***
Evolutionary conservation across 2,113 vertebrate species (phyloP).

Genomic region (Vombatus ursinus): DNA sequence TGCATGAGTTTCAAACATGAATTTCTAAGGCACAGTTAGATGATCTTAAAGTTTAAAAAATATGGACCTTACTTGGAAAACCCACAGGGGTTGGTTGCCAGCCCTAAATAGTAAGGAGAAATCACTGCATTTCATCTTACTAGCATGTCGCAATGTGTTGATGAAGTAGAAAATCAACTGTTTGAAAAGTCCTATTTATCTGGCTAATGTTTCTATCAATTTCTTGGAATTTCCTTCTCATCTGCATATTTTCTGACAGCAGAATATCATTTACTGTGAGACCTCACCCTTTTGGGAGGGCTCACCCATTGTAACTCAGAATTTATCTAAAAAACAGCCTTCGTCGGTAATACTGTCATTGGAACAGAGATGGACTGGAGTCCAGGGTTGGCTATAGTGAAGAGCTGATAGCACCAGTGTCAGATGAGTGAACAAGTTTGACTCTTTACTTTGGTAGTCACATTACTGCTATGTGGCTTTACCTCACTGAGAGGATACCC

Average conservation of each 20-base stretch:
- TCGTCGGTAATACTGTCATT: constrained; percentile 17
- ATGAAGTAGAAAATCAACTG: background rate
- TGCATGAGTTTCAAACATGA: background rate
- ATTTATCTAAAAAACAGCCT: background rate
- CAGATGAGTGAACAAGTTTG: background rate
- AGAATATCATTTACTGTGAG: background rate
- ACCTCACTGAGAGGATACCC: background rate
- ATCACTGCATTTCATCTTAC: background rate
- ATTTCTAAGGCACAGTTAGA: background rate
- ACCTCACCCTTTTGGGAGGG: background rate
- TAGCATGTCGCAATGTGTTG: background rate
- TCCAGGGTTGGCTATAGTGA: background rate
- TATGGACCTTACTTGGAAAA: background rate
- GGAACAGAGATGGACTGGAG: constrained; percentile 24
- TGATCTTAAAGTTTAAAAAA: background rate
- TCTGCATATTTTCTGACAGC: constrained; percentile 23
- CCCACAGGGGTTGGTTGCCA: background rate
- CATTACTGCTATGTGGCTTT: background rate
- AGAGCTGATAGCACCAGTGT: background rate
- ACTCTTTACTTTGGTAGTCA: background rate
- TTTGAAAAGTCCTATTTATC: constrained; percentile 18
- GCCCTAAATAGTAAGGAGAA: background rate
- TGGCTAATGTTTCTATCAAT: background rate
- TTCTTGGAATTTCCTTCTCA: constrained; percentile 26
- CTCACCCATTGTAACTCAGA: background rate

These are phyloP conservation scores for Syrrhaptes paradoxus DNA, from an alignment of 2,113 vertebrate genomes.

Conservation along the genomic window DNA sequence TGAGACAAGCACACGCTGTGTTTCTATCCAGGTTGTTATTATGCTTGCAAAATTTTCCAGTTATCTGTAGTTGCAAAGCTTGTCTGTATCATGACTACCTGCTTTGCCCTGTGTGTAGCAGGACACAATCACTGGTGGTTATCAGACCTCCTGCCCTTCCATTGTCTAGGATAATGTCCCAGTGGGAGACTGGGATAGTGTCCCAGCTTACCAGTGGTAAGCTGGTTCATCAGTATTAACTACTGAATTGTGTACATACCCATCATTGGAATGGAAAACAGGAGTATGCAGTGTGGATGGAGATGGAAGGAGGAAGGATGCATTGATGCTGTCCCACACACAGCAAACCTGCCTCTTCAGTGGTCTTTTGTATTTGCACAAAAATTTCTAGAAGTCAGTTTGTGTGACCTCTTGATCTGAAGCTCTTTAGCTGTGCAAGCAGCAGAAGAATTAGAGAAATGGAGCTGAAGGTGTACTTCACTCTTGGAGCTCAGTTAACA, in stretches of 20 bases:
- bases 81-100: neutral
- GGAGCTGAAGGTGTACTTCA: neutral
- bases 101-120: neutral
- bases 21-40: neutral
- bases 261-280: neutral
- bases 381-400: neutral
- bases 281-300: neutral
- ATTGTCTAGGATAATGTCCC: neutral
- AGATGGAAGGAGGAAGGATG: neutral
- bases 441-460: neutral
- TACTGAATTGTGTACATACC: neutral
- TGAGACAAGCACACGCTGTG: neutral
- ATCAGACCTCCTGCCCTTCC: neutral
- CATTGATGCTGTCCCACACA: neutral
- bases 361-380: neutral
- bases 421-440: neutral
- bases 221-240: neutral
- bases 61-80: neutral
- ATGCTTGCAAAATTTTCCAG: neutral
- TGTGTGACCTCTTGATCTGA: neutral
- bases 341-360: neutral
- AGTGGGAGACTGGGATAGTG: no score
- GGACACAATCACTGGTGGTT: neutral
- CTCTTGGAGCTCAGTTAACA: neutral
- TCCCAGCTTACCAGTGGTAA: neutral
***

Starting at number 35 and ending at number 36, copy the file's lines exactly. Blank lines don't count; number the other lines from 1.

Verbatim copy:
- bases 261-280: neutral
- bases 381-400: neutral